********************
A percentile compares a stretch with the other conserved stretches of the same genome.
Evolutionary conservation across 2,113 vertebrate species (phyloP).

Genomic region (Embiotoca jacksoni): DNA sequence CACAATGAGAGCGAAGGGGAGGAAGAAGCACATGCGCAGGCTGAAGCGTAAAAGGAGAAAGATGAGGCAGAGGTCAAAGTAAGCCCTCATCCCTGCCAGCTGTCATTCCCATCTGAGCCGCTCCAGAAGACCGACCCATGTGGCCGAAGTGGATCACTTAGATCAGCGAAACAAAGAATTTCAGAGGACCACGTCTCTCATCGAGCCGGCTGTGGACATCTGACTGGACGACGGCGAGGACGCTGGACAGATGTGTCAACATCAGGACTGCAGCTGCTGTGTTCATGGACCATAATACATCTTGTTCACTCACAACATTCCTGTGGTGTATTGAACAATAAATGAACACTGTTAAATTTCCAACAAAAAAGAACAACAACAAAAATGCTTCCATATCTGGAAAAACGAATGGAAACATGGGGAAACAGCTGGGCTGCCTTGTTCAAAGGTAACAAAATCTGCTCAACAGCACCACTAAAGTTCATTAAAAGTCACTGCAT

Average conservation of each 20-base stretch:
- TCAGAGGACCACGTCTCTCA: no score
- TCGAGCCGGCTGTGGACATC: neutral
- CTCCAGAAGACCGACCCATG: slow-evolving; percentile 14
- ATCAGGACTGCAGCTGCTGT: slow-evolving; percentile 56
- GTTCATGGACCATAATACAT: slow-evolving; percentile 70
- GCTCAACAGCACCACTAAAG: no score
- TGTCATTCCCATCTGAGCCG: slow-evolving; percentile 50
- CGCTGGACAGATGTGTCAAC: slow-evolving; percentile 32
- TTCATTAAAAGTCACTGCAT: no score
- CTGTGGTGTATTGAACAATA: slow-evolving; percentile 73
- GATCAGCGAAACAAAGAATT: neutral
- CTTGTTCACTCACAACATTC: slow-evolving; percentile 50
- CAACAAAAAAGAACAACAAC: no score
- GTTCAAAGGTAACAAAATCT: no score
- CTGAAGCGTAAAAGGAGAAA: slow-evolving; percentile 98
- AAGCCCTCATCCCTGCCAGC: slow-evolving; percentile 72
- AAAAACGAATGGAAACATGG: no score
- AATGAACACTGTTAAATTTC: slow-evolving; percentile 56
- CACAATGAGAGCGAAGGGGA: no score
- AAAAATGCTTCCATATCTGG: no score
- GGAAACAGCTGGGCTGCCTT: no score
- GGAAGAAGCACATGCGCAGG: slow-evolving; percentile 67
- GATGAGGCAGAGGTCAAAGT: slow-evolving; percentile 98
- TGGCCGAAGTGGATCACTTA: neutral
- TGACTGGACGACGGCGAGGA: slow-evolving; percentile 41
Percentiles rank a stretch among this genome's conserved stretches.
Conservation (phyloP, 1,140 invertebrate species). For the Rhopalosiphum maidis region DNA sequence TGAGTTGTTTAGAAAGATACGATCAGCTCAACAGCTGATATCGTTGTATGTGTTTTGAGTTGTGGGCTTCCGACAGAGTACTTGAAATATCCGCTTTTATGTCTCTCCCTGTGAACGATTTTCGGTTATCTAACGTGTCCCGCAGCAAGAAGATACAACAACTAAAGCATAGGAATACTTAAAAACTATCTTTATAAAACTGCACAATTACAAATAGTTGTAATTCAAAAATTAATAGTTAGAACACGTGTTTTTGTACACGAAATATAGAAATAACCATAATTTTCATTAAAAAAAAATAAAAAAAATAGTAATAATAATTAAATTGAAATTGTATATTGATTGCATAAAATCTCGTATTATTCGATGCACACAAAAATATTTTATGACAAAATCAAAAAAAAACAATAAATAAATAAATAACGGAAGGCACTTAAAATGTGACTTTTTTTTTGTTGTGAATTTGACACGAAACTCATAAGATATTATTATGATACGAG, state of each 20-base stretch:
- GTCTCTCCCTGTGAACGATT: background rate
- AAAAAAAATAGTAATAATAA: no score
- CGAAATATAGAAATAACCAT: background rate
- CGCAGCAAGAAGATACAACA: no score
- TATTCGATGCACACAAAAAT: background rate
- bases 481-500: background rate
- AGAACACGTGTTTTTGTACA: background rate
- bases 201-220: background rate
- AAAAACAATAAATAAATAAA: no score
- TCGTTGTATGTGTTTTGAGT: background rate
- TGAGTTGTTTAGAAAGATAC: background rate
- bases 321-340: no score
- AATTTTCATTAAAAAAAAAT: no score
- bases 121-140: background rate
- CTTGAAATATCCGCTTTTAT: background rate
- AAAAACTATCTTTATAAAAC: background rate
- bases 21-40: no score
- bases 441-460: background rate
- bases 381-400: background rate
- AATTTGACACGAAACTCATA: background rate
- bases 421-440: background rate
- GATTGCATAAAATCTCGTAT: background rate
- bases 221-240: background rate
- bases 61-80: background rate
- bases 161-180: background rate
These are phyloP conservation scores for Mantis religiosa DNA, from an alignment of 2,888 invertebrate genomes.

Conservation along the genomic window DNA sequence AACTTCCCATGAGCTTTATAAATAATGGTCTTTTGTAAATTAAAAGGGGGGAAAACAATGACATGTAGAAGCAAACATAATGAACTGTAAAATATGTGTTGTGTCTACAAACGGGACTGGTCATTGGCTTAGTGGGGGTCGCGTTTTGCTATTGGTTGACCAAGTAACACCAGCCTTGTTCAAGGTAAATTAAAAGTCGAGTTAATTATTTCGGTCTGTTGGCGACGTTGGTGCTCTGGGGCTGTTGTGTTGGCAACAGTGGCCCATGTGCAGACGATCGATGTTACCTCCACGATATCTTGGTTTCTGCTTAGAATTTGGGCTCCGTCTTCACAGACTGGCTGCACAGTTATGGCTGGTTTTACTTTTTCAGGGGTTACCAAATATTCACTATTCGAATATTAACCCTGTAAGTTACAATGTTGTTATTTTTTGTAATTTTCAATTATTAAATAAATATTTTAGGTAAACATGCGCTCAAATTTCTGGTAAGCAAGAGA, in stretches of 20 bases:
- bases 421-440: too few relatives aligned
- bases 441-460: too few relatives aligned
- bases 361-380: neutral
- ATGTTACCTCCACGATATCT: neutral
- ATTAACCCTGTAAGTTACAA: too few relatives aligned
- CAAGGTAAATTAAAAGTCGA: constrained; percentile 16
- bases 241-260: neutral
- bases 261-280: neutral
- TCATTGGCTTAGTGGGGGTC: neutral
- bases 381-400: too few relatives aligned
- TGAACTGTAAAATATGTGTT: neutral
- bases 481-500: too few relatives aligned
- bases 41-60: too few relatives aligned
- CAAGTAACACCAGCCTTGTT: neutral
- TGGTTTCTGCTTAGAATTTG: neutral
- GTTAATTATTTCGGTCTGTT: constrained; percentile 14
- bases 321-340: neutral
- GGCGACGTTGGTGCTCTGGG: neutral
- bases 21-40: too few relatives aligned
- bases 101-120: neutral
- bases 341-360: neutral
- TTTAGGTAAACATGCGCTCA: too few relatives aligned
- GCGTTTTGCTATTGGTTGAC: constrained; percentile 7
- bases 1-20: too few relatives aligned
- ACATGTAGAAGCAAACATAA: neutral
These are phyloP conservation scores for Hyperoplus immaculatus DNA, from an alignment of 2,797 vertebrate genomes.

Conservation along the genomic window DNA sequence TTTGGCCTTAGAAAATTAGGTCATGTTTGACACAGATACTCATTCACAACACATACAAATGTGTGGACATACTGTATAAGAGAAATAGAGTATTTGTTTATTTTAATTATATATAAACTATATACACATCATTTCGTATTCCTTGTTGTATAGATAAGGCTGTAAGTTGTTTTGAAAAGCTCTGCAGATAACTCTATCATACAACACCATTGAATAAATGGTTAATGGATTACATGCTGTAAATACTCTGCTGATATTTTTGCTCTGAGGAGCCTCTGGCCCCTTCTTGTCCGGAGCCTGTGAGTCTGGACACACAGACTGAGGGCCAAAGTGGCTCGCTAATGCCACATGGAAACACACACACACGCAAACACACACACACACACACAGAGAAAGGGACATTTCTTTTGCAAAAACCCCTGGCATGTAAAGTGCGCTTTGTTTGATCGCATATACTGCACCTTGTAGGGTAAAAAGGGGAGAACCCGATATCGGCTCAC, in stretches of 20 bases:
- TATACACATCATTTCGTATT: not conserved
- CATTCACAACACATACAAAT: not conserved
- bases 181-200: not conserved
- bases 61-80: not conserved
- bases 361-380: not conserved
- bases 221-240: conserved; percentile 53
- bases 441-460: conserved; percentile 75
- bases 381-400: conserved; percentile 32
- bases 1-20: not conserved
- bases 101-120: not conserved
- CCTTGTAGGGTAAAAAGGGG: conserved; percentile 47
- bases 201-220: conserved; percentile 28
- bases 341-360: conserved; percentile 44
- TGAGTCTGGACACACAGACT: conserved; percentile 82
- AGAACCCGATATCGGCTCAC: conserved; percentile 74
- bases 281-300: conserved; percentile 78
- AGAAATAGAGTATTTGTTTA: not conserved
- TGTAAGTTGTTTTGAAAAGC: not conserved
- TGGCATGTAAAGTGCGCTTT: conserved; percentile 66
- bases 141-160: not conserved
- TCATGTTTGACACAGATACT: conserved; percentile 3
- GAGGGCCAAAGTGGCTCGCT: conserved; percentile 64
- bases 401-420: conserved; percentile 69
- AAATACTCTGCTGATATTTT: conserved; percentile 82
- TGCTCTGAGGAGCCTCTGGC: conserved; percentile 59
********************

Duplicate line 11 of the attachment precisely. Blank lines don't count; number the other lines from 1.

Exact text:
- TGTCATTCCCATCTGAGCCG: slow-evolving; percentile 50